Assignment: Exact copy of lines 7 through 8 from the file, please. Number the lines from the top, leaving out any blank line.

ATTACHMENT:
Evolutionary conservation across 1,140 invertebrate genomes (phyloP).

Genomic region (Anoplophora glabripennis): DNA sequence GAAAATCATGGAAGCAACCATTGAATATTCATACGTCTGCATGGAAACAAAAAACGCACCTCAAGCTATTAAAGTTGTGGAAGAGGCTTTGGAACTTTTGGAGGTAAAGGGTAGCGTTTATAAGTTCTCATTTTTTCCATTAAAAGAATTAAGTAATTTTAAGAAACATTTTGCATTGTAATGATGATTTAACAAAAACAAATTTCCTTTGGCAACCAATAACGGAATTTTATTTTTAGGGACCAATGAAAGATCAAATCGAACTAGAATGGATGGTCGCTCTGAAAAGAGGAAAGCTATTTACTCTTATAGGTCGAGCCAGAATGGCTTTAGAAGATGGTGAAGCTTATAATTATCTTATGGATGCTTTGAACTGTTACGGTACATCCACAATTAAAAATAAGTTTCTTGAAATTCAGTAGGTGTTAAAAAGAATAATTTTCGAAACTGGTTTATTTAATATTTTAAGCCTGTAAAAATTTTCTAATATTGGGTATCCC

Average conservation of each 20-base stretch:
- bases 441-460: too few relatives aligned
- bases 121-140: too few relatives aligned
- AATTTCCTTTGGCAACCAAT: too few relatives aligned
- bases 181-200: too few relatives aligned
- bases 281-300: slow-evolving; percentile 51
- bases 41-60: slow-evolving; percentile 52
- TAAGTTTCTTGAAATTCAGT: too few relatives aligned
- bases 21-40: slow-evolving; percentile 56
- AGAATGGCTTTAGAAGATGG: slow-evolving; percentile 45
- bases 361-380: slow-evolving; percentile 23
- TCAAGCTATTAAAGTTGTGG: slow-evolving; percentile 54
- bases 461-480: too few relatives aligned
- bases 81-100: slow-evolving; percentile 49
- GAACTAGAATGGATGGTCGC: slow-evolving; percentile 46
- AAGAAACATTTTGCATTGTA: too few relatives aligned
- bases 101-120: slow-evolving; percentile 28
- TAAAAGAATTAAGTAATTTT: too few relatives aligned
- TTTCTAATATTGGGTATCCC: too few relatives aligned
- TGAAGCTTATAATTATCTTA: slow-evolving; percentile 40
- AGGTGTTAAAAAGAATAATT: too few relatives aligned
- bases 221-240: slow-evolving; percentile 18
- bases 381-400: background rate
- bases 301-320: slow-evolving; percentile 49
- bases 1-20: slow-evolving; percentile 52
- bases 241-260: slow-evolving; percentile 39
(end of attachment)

- bases 181-200: too few relatives aligned
- bases 281-300: slow-evolving; percentile 51